xyberpix: Will you be bringing out any more books in the near future?

0xcharlie: No plans at the moment.  Its a huge endeavor to take on.  At one point Dino Dai Zovi, Ralf-Phillip Weinmann (one of the iPhone Pwn2Own guys) and I were signed on to write an iPhone security book, which would have been pretty awesome, but it never materialized.

xyberpix: How’s it feel to have won Pwn2Pwn 3 years in a row now, and will you be going for 4?

0xcharlie: It felt a little anti-climatic actually.  It was way more fun the first year when it was a bit more of a surprise.  For the last month or two I’ve been saying I’m retiring after this Pwn2Own.  Its a lot of stress and the rules are always changing so its tough.  Also, Snow Leopard exploits are much harder to write than Leopard exploits, to the point it isn’t much fun.  But maybe I’ll reconsider next year. Call me the Brett Favre of hacking.

xyberpix: Have you thought of offering a training course to developers to teach them how to find bugs, if so would this be internationally available?

0xcharlie: Yes, I’ve thought about it.  Again, this would be a big time investment to develop the course which I’m too busy to undertake at the moment.  Of course, I work for a consulting company so if enough people throw money at them, they’ll make me do it!

xyberpix: How would you advise someone starting from scratch on how to identify vulnerabilities and write exploits for them?

0xcharlie: I get this question a lot and I don’t have a great answer for it.  I went to the NSA for 5 years but not many people have that option.  Make sure you understand C/C++, then assembly, then reverse engineering for starters.  For bug finding, find out about all the bugs that are being discussed and what they look like so you know what to look for.  Then start fuzzing and trying to triage all the crashes.  For writing exploits, find some good exploits and see how they work.  Then start trying to write some for known vulnerabilities or ones you’ve found.  If you’ve got the cash, take
Dino and Alex’s training course.  My main advice is to get your hands dirty and just jump in and do it.

xyberpix: On a scale of 1-10 how would you compare the skill level required to identify and exploit security vulnerabilities in the following Operating Systems Windows, OS X, Linux?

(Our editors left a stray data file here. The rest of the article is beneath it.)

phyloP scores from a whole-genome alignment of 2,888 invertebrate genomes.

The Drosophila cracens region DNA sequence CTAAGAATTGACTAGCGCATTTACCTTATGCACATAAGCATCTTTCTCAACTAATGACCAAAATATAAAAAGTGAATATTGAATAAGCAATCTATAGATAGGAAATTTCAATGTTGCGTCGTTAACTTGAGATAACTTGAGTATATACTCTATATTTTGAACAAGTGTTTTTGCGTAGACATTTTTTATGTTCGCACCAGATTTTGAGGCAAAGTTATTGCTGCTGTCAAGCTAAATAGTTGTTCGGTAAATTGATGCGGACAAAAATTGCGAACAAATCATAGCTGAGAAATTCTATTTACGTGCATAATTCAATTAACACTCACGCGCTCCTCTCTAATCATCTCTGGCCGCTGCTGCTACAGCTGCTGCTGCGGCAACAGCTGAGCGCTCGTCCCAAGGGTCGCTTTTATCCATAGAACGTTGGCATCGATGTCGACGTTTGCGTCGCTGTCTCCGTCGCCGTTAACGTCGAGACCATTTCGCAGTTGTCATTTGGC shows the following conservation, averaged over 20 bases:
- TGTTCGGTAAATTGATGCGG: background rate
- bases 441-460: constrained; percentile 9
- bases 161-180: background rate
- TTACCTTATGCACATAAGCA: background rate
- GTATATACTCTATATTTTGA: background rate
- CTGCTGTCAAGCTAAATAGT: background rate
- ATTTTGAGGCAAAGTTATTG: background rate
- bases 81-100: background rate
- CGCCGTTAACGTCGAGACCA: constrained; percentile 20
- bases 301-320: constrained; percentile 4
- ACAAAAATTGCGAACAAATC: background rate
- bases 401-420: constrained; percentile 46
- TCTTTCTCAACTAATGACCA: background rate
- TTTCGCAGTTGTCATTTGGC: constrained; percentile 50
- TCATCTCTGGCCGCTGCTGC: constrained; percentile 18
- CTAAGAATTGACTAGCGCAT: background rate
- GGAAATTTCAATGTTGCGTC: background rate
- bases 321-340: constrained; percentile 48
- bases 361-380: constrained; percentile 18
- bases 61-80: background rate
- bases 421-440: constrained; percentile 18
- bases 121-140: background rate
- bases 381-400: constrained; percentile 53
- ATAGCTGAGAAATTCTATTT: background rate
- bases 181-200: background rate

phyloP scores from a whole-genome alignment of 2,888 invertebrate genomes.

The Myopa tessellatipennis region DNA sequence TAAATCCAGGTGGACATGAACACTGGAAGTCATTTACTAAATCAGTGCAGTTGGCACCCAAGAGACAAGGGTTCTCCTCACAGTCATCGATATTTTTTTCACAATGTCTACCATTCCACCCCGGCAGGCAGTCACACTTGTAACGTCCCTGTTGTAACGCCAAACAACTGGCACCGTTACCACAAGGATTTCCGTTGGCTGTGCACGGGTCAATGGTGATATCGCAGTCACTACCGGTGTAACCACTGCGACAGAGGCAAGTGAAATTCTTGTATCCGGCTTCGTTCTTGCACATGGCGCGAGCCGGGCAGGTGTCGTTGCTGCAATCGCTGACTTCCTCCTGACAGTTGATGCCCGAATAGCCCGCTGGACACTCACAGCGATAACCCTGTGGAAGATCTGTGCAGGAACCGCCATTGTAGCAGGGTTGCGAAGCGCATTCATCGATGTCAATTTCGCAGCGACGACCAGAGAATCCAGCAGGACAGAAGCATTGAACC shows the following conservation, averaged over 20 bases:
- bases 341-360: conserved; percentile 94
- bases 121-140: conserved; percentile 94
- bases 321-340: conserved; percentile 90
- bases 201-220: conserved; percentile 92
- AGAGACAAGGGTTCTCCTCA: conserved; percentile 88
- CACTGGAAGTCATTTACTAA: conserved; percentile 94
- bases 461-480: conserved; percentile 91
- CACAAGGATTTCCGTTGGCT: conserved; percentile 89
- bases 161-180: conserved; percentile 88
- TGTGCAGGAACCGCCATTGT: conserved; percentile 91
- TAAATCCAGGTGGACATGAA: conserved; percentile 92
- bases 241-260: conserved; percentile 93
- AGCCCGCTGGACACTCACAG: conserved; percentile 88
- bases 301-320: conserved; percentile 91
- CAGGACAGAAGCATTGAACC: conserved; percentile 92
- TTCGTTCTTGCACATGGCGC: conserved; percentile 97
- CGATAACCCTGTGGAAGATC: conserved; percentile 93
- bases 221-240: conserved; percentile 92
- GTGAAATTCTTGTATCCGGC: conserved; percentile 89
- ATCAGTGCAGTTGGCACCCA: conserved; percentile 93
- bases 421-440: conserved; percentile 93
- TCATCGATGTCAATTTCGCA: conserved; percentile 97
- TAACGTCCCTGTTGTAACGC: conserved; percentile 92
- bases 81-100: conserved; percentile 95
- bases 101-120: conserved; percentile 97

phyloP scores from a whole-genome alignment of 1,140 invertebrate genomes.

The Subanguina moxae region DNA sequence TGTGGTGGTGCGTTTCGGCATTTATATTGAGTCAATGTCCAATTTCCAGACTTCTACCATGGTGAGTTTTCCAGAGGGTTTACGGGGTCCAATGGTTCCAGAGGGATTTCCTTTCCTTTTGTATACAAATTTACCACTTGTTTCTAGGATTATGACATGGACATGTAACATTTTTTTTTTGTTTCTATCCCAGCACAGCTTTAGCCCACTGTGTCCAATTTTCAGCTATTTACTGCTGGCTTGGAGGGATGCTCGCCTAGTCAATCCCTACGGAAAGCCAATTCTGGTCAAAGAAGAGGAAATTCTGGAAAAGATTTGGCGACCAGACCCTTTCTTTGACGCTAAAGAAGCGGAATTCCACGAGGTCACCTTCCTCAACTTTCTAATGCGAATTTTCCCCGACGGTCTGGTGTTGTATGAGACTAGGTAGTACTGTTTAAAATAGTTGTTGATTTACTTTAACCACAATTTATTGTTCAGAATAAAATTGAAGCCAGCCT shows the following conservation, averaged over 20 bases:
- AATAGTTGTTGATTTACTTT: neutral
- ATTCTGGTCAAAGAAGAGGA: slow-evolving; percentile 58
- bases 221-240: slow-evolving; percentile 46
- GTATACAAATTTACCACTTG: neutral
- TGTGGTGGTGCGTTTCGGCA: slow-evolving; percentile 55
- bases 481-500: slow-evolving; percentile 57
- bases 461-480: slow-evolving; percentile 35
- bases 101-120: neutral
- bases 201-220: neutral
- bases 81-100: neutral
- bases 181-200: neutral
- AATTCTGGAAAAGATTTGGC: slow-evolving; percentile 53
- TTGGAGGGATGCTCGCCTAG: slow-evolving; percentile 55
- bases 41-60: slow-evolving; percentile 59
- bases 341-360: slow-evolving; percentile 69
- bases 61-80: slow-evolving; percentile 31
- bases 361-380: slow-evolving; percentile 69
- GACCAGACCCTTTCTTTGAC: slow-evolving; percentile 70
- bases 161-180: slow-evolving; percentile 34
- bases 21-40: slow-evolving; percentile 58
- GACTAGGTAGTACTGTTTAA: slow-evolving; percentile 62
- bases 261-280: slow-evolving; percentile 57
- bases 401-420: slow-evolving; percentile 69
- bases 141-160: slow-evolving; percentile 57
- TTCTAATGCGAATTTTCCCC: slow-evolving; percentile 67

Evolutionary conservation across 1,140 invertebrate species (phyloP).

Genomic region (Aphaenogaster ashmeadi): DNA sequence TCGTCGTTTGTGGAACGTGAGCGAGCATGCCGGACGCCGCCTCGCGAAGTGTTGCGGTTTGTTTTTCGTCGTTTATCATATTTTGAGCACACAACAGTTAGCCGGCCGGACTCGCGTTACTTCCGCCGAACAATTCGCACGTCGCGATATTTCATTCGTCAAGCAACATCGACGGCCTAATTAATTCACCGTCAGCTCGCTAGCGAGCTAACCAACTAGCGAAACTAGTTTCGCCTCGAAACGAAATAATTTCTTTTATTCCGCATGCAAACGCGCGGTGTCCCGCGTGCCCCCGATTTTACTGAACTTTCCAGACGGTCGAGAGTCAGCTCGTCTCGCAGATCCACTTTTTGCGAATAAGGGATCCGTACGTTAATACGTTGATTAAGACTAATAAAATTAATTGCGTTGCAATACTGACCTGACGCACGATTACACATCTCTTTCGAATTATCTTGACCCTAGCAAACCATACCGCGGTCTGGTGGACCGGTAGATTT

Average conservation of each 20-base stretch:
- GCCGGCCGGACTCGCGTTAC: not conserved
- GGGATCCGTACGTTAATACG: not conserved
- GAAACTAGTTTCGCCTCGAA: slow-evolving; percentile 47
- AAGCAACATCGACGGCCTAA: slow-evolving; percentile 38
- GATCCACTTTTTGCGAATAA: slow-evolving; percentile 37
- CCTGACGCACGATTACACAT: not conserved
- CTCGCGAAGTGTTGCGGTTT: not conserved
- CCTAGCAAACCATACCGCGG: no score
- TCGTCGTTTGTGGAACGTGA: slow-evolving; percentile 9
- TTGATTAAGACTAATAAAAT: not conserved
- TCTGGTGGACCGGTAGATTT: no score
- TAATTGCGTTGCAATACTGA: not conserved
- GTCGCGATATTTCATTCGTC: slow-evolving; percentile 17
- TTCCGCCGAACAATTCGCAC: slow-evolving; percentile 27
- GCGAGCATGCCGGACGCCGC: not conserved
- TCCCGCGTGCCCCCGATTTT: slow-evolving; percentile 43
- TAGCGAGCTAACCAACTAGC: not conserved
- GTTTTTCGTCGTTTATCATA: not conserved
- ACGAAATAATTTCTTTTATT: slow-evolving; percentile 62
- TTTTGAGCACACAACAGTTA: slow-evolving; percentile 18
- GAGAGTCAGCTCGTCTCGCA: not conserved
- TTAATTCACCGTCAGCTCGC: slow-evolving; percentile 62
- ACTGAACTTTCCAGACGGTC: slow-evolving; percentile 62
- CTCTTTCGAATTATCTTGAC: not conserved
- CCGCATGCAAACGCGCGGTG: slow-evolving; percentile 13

0xcharlie: This is one of the reasons its hard to get into this field these days.  10 years ago it took a skill level of 2, 5 years ago a skill level of 6 and now a skill level of 8 or 9.  As for the various OS’s I’d say something like a 9 for windows and an 8 for the others.

xyberpix: You started the No More Free Bugs Movement, what was/is your reasoning behind this, and have you had much success with selling vulnerabilities/exploits to the vendors? Would you say that the vendors are reacting positively or negatively to this?

0xcharlie: The idea was that finding bugs is hard work.  Big vendors have teams of researchers and QA people who are paid lots of money to find bugs.  So, on the rare event one slips by and puts their users at risk, vendors should be falling all over themselves to get this information and get fixes available for their customers.  Instead, they expect researchers to give them the bugs, deal with them, convince them the bugs are real, provide POC’s, take legal liability, etc and all for charity.  Well, as a professional consultant, I get paid to find bugs by our customers, so I started to wonder why my customers paid me and for the same work, vendors don’t.

As for what’s come out of it, hopefully researchers have begun to ask this question too.  I’d like to think I’ve helped ZDI to get more researchers participating, although I don’t know for sure.  Vendors pretty much ignore the whole NMFB’s